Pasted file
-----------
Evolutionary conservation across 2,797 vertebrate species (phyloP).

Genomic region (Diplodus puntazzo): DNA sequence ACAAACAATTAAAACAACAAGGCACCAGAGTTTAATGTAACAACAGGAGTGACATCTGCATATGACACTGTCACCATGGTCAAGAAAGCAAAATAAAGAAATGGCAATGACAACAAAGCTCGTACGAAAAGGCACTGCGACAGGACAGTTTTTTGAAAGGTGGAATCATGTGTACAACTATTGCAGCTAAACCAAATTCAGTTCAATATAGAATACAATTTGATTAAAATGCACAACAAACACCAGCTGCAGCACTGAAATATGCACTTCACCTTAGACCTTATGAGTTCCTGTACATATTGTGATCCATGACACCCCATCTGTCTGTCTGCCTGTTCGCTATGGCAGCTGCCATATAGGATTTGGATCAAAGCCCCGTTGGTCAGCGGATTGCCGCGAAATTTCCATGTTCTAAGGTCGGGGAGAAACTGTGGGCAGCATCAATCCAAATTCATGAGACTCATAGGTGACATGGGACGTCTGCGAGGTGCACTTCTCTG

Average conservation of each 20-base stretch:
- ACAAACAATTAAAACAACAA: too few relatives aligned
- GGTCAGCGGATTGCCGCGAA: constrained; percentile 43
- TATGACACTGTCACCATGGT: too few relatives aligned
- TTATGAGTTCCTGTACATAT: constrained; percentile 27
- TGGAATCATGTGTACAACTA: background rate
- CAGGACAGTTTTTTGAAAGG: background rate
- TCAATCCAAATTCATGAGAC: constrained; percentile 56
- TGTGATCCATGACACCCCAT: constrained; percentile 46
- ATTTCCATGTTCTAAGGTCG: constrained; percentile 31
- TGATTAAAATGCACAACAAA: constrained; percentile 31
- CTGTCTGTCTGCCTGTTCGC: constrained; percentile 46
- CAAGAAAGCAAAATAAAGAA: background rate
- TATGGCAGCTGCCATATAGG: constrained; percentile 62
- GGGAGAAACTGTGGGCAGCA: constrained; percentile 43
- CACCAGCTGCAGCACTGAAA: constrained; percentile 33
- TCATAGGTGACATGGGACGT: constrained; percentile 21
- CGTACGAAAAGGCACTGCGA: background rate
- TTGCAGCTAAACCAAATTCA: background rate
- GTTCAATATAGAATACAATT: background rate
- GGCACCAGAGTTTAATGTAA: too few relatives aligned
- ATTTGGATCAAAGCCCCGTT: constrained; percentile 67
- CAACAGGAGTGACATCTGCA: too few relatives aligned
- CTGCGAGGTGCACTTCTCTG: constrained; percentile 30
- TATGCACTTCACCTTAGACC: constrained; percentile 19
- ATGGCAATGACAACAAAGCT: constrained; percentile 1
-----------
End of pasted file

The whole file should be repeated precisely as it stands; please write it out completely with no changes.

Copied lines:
Evolutionary conservation across 2,797 vertebrate species (phyloP).

Genomic region (Diplodus puntazzo): DNA sequence ACAAACAATTAAAACAACAAGGCACCAGAGTTTAATGTAACAACAGGAGTGACATCTGCATATGACACTGTCACCATGGTCAAGAAAGCAAAATAAAGAAATGGCAATGACAACAAAGCTCGTACGAAAAGGCACTGCGACAGGACAGTTTTTTGAAAGGTGGAATCATGTGTACAACTATTGCAGCTAAACCAAATTCAGTTCAATATAGAATACAATTTGATTAAAATGCACAACAAACACCAGCTGCAGCACTGAAATATGCACTTCACCTTAGACCTTATGAGTTCCTGTACATATTGTGATCCATGACACCCCATCTGTCTGTCTGCCTGTTCGCTATGGCAGCTGCCATATAGGATTTGGATCAAAGCCCCGTTGGTCAGCGGATTGCCGCGAAATTTCCATGTTCTAAGGTCGGGGAGAAACTGTGGGCAGCATCAATCCAAATTCATGAGACTCATAGGTGACATGGGACGTCTGCGAGGTGCACTTCTCTG

Average conservation of each 20-base stretch:
- ACAAACAATTAAAACAACAA: too few relatives aligned
- GGTCAGCGGATTGCCGCGAA: constrained; percentile 43
- TATGACACTGTCACCATGGT: too few relatives aligned
- TTATGAGTTCCTGTACATAT: constrained; percentile 27
- TGGAATCATGTGTACAACTA: background rate
- CAGGACAGTTTTTTGAAAGG: background rate
- TCAATCCAAATTCATGAGAC: constrained; percentile 56
- TGTGATCCATGACACCCCAT: constrained; percentile 46
- ATTTCCATGTTCTAAGGTCG: constrained; percentile 31
- TGATTAAAATGCACAACAAA: constrained; percentile 31
- CTGTCTGTCTGCCTGTTCGC: constrained; percentile 46
- CAAGAAAGCAAAATAAAGAA: background rate
- TATGGCAGCTGCCATATAGG: constrained; percentile 62
- GGGAGAAACTGTGGGCAGCA: constrained; percentile 43
- CACCAGCTGCAGCACTGAAA: constrained; percentile 33
- TCATAGGTGACATGGGACGT: constrained; percentile 21
- CGTACGAAAAGGCACTGCGA: background rate
- TTGCAGCTAAACCAAATTCA: background rate
- GTTCAATATAGAATACAATT: background rate
- GGCACCAGAGTTTAATGTAA: too few relatives aligned
- ATTTGGATCAAAGCCCCGTT: constrained; percentile 67
- CAACAGGAGTGACATCTGCA: too few relatives aligned
- CTGCGAGGTGCACTTCTCTG: constrained; percentile 30
- TATGCACTTCACCTTAGACC: constrained; percentile 19
- ATGGCAATGACAACAAAGCT: constrained; percentile 1